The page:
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Aure wrote:

Hi, guys —

I recently was approached by two young men in my college campus talking to me about Mother God. They say that the plural form of God used in the Old Testament shows this teaching.

They showed me how the Hebrew word Elohim used throughout the Old Testament includes the mother God. They also referred to the last chapter of Revelation, where it talks about the spirit and the bride pointing to mother God in the word bride.

These people didn't say what church they were from. I believe there from a church called, church of God.

  • Can you please give me some information and feedback that would help me show them how are misinterpreting the Bible?

Thank you.

Aure

  { Can you please give me some advice on how to show them they are misinterpreting the Bible? }

John replied:

Aure,

I'm not a Hebrew scholar, but did study it for semester in Bible School. Here we have your classic would-be biblical scholars that think they are experts in biblical Hebrew.

This is the way cults gets started.

The word Elohim literally means the mighty ones — it is a plural noun. In Hebrew, as in many other languages, we have exceptions to the rule. In this case, in order to make the word Mighty One plural, it also gets a female declension. No where is the word Elohim or it's component parts and roots used to mean mother.

No where in the Talmud or Mishnah do we see such an interpretation. Many scholars, both Jewish and Christian, have noticed the plural nature of the noun. That nuance certainly wasn't explored by most Jewish scholars, however as Christians looking back, we can see that it is an allusion to the Triune God (The Trinity).

For the most part Elohim is the word God chooses when He is revealing His sovereignty and might. Yahweh or Jehovah is the name He uses to reveal His self-existing nature and covenant.

Now we know that in the God Head, God Transcends all gender. However, God has revealed Himself in the Person of Jesus Christ, as Father, Son, and Holy Spirit, all masculine persons.

  • In the Old Testament, God or Yahweh is the Husband and Israel is the Wife.
  • In the New Testament, Jesus is the Bridegroom and the Church is the Bride.

This sort of eisegesis (the process of interpreting a text or portion of text in such a way that it introduces one's own presuppositions, agendas, and/or biases into and onto the text.) is very common with cults.

They like to:

  • take a couple words from the Greek or Hebrew that have layered meanings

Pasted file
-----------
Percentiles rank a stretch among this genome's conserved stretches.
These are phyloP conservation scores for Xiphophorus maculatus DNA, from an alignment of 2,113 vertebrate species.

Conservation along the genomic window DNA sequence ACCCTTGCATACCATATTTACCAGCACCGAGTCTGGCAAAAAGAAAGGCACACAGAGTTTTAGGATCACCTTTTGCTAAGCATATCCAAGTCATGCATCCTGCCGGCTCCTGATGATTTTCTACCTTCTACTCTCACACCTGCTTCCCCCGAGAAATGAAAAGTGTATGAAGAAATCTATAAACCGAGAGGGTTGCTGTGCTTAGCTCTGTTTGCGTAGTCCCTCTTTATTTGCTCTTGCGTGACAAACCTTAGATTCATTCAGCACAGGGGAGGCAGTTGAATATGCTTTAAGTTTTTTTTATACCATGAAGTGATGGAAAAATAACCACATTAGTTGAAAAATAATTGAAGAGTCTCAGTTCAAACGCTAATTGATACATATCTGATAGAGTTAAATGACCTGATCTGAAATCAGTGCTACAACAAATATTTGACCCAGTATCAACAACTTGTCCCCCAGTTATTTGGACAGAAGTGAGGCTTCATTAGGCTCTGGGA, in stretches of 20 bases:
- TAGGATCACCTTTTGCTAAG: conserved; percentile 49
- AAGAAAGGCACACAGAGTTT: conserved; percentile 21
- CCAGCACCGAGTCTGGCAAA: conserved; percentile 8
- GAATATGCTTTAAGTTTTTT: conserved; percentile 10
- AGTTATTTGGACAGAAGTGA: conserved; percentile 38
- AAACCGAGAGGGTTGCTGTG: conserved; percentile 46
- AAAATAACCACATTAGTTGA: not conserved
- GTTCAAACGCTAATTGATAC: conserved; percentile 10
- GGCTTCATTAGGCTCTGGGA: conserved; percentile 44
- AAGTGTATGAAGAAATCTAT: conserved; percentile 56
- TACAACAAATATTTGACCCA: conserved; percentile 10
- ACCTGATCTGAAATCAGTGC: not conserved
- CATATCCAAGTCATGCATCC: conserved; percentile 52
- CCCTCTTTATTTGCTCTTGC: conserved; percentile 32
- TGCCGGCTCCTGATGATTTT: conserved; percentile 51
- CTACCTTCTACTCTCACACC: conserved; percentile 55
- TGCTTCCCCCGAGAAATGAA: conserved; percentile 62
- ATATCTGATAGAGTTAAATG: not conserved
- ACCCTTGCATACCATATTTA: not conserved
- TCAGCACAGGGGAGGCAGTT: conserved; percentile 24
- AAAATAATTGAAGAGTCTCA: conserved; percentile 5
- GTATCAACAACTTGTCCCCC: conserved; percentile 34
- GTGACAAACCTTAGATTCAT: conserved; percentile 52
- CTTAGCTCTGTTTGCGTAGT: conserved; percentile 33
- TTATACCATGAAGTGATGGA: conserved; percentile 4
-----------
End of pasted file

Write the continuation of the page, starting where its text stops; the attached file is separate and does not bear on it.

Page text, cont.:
• show them to people who are biblically illiterate to begin with, too many of them cradle Catholics, sad to say, and
  • they use one or two words from one or two verses to:
    • convince people to leave the faith or
    • adopt a heresy.

This group is no different.

I suggest you simply stay away from the this group, however, if they continue to harass you,
ask them to show their credentials in Biblical Hebrew. Compare that to 2,000 years of linguistic scholarship in the Church by great minds such as St. Jerome!

John

Aure replied:

Hi John,

Thank you very much for the reply. It is helpful and I will use it if I encounter them on campus, which I probably will.

Thank you again.

God bless,

Aure

Eric replied:

Hi, Aure —

This is just bizarre.

  • Why does a plural form imply a mother God?

That doesn't even make any sense. God in Scripture is consistently referred to in masculine terminology (pronouns and so forth). There are a few images in the Psalms where God is compared to a mother, but they don't call God mother — they are just literary constructs.

One of them compares Him to a hen, but we don't suggest He is a chicken! There is another instances in Proverbs where Jesus is prefigured as Wisdom, which is a feminine word, grammatically, but that is only grammar. It doesn't mean He's a woman (clearly, He is not).

There is a mother in Scripture; she is Mary, and the Church (Revelation 12:17, Galatians 4:31). God is never identified as mother, but only as Father (e.g., Matthew 6:9, where Jesus expressly teaches us to call God Father).

As for the bride in Revelation:

Eric

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